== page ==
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The following diagram illustrates a typical software development life cycle that includes deploying your application to AWS Elastic Beanstalk.
After developing and testing your application locally, you will typically deploy your application to AWS Elastic Beanstalk. After deployment, your application will be live at a URL such as http://myexampleapp-wpams3yrvj.elasticbeanstalk.com. Because your application is live, you should consider setting up multiple environments, such as a testing environment and a production environment. You can use the AWS Toolkit for Eclipse if you want to set up different AWS accounts for testing, staging, and production. For more information about managing multiple accounts, see Managing Multiple AWS Accounts.
Amazon Route 53 is a highly available and scalable Domain Name System (DNS) web service. You can point your domain name to the Amazon Route 53 CNAME <yourappname>.elasticbeanstalk.com. Contact your DNS provider to set this up. For information about how to map your root domain to your Elastic Load Balancer, see Using AWS Elastic Beanstalk with Amazon Route 53 to Map Your Domain to Your Load Balancer.
After you remotely test and debug your AWS Elastic Beanstalk application, you can make any updates and then redeploy to AWS Elastic Beanstalk. After you are satisfied with all of your changes, you can upload the latest version to your production environment. The following sections explain each stage of the software development life cycle.
The AWS Toolkit provides an AWS Java web project template for use in Eclipse. The template creates a WTP dynamic web project that includes the AWS SDK for Java in the project's classpath. Your AWS Account credentials and a simple index.jsp file are provided to help you get started.
AWS Elastic Beanstalk supports Java 1.5 and 1.6.
To create a new AWS Java web project in Eclipse
Click File from the Eclipse file menu, and select New.
Select. The New AWS Java Web Project wizard appears.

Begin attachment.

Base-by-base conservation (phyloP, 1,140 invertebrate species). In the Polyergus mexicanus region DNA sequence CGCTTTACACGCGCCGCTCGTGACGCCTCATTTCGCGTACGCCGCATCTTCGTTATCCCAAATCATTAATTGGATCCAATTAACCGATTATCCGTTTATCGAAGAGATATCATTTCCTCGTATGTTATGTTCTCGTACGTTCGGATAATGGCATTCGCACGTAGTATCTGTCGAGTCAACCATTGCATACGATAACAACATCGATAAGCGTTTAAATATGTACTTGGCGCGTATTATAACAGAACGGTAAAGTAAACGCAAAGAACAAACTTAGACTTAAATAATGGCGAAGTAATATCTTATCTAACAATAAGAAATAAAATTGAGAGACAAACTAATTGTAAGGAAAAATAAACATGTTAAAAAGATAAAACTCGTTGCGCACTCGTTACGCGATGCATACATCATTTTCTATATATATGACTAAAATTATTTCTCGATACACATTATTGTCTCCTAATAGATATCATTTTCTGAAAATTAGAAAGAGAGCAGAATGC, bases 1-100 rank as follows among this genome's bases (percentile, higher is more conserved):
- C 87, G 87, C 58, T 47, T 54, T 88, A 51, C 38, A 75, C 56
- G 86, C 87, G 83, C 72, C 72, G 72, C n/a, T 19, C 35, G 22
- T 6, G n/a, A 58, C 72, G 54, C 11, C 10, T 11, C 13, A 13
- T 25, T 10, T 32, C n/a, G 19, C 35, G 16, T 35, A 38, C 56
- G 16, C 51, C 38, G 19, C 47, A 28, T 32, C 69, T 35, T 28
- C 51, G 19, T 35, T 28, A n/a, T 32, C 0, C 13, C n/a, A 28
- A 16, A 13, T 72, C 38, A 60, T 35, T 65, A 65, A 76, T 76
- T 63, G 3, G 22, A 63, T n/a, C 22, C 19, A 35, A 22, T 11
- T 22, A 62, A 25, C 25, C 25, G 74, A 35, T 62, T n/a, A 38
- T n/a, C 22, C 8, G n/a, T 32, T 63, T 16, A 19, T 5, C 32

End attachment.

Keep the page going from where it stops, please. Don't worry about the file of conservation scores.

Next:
Enter the name of your AWS Java Web Project in the Project name field.
Select the AWS account you want to use to deploy your application. If you haven't already configured an account, click Configure AWS accounts to add a new account. For instructions on how to add a new account, go to Managing Multiple AWS Accounts.
Select the application you want to start from. If you select Travel Log - Sample Java Web Application, then you need to select the following items:
From the Use services in this region list, click the region where you want your application to run.
From the Language list, click the language that you want the application to be displayed in.
A new AWS Java web project is created inside your Eclipse workspace. To help you
get started developing your project, a basic index.jsp file is included inside your
WebContent folder. Your AWS security credentials are included in the
AwsCredentials.properties file inside your src folder.
You can test and debug your application before you deploy it to AWS Elastic Beanstalk using the built-in WTP tools.
To test and debug your application locally
Right-click your Java web project in the Project Explorer view.
Select Run As, and click Run On Server. The Run On Server wizard appears.
Select Manually define a new server.
Expand the Apache item in the Server Type explorer and select Tomcat v6.0 Server or Tomcat v7.0 Server.
You might be prompted to install Apache. If you are using Microsoft Windows, you can click the Download and Install button to install the software. After you have installed the software, click Finish.
You will now see your application appear on the localhost.
After you have tested your application, you can now deploy to AWS Elastic Beanstalk.
The Elastic Beanstalk server is an Eclipse WTP server with added functionality that enables you to restart, publish, and terminate your Java web application. The Elastic Beanstalk server in Eclipse represents an AWS Elastic Beanstalk environment. An environment is a running instance of an application on the AWS platform.
Before deploying your application, you must define your server and configure your application.
To define your Java web application server
Right-click your Java web project in the Project Explorer view.
Select Amazon Web Services, and click Deploy to AWS Elastic Beanstalk. The Run On Server wizard appears.
Select Manually define a new server.
Expand the Amazon Web Services item in the Server Type explorer and select AWS Elastic Beanstalk for Tomcat 6 or AWS Elastic Beanstalk for Tomcat 7.
Enter the server's host name and server name in the provided fields. Click Next. The Configure Application and Environment options appear.
You have defined your AWS Java web application server. You must still configure your AWS Java web application before deployment.
Each application has a configuration and a version. A specific application instance is called an environment. An environment can have only one version at a time, but you can have multiple simultaneous environments running the same or different versions. AWS resources created for an environment include one elastic load balancer, an Auto Scaling group, and one or more Amazon EC2 instances.